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Have a Seat on the Golden Throne

September 20, 2016

We at the Bathroom Readers’ Institute already think the toilet is a work of art unto itself. At long last, the prestigious Guggenheim Museum agrees with us. Presenting the solid gold toilet.
Guggenheim Gold Toilet
Last week, the prestigious Guggenheim in New York City, one of the most famous museums in the world, cleared all the exhibits from its fourth-floor rotunda. All that remained was a small, single-stall restroom. And in that room was the only piece of art on the whole floor: a solid gold toilet.
Italian artist Maurizio Cattelan is behind the project, which is an exact replica of the regular porcelain toilets found in other restrooms at the Guggenheim. In fact, he asked the museum to send him two of theirs to work from. They did, and he sent back to them this 18-karat gold toilet, cast in just a few pieces and then welded together. (The Guggenheim then hired a local plumber to carefully install the throne.) The only thing on the toilet (estimated value: $2 million) that isn’t gold is the flush handle. It’s brass, but plated in gold so the color would match.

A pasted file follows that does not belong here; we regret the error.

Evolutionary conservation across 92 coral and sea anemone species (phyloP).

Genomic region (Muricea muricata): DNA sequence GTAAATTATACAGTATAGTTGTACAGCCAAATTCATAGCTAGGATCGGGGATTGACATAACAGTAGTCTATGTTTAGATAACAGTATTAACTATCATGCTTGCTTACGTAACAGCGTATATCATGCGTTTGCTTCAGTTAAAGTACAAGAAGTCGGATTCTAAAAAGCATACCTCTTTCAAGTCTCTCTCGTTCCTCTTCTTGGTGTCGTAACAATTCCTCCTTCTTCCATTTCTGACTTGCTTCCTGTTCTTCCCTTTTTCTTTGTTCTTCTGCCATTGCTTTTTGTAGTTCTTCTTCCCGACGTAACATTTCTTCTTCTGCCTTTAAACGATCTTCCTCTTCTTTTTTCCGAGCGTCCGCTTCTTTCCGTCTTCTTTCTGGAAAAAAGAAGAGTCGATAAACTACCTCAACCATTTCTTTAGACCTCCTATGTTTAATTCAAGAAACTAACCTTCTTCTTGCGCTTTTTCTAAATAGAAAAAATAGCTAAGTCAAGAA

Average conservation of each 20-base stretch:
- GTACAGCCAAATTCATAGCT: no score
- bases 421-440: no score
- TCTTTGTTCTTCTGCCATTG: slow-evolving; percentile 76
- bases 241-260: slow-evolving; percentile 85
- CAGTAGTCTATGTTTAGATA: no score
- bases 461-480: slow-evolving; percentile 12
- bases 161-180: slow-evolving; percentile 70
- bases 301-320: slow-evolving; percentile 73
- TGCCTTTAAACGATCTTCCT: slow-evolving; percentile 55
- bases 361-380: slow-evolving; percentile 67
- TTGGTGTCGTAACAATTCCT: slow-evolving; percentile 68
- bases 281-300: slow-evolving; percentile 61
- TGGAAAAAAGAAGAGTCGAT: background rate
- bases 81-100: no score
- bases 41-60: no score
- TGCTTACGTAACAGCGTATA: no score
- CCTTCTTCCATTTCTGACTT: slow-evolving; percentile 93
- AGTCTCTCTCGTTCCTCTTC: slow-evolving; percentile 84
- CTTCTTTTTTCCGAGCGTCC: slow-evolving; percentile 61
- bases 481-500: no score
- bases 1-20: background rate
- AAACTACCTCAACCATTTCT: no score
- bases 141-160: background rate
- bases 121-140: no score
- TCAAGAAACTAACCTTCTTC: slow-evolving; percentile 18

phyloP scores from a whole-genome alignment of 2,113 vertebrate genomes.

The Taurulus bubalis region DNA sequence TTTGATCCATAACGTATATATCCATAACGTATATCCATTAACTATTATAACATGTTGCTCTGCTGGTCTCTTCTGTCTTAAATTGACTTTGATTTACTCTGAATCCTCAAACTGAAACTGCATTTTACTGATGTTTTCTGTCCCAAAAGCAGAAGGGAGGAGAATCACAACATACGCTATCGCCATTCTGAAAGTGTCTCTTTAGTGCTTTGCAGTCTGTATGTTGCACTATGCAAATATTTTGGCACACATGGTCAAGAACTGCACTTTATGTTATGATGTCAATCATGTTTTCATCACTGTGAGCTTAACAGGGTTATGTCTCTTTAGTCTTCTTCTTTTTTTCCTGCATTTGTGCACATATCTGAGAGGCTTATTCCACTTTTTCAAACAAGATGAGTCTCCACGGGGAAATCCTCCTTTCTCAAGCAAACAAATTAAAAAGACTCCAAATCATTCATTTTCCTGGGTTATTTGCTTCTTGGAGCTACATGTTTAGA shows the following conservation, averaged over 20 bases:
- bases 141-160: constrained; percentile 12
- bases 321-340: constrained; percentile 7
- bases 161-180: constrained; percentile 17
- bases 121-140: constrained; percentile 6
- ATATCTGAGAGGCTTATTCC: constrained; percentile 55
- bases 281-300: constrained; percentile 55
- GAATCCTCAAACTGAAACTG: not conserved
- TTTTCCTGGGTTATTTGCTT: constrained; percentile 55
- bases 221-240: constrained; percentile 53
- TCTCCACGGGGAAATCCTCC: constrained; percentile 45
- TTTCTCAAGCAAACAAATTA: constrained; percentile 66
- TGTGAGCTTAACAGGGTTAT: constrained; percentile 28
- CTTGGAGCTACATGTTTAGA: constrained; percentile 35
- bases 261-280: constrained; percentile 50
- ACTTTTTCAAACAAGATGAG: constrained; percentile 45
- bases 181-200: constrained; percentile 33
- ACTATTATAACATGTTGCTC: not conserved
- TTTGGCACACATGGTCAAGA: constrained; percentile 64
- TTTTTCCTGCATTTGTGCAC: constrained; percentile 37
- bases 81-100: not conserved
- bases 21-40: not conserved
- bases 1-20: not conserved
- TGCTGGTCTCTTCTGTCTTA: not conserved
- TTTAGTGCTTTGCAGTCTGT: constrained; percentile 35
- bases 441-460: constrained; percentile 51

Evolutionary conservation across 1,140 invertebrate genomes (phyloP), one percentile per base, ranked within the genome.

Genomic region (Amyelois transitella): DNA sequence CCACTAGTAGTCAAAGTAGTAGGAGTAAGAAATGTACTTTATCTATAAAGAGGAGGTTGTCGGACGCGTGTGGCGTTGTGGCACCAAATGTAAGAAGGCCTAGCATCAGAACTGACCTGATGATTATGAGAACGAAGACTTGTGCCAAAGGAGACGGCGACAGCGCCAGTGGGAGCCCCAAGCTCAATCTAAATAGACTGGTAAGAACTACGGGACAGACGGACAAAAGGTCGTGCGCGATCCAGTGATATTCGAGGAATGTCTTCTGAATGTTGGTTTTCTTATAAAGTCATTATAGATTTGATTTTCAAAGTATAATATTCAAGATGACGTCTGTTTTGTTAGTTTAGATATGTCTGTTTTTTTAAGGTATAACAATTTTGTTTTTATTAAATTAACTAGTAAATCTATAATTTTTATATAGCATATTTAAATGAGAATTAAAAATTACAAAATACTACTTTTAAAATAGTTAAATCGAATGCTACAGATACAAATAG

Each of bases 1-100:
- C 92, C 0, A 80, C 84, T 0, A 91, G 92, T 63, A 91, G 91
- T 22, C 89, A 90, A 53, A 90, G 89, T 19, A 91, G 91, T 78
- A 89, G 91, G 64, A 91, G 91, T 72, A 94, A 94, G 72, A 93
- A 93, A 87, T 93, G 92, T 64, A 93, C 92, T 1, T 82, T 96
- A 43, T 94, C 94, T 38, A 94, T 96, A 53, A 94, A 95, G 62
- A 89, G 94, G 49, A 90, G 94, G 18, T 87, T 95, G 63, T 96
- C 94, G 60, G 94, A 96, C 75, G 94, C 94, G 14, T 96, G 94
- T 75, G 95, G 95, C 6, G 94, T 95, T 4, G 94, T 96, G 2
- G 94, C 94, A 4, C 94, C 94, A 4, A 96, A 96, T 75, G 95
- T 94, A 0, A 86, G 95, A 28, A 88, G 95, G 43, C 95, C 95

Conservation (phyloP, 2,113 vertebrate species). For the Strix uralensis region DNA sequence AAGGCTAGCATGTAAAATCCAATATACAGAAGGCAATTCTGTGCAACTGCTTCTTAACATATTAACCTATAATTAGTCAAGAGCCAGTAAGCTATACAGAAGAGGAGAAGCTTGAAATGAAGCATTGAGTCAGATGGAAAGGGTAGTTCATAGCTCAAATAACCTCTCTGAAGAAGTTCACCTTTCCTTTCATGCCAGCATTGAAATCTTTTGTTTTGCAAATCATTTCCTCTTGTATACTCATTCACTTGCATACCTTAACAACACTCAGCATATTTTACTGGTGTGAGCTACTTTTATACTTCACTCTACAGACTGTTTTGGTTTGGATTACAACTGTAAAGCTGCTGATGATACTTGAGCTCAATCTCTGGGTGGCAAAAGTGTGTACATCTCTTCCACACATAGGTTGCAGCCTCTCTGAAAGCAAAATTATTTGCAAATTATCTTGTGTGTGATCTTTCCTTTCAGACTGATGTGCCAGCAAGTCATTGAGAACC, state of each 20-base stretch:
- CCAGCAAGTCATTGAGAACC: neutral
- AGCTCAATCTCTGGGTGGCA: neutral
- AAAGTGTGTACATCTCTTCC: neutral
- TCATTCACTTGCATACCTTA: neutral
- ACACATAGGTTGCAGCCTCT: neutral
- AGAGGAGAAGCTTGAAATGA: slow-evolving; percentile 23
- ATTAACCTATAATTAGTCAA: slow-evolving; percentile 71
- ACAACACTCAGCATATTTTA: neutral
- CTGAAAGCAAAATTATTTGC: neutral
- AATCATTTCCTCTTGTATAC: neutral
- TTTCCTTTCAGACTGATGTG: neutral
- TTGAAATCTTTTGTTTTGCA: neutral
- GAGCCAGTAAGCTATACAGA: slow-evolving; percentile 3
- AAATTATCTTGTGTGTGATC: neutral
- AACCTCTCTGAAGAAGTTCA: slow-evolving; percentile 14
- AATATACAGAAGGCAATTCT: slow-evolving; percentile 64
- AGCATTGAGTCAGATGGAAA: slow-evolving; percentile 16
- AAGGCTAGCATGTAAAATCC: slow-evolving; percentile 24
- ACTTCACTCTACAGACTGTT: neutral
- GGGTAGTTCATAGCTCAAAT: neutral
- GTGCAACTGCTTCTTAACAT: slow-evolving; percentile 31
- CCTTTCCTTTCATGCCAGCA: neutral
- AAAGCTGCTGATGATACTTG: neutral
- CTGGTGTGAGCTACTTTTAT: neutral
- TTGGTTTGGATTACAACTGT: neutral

A true landmark in “interactive art,” the toilet is fully functional. Guggenheim guests are happily waiting upwards of an hour for their chance to engage with the toilet. Only one guest at a time may see or use the toilet, and they have to leave their bags outside while they do. A security guard stands outside the gold toilet at all times, and after each guests performs a brief security check to make sure no part of the toilet has been stolen or vandalized.
Janitorial staff sweeps in to clean the toilet every 15 minutes. But they can’t use the stuff they use to clean the Guggenheim’s other toilets. Instead, the staff uses special cleaning wipes from which hydrogen peroxide has been removed—that cleaning agent would destroy the gold finish. Steam cleanings will be performed on the toilet periodically, after the museum is closed for the day.
The toilet/exhibit actually has a name: “America.” Some kind of comment on American excess, or a swipe at the wealthy? Not according to Cattelan. He thinks his solid gold toilet is quite populist. He told one reporter that it’s “100 percent art for the 99 percent.”

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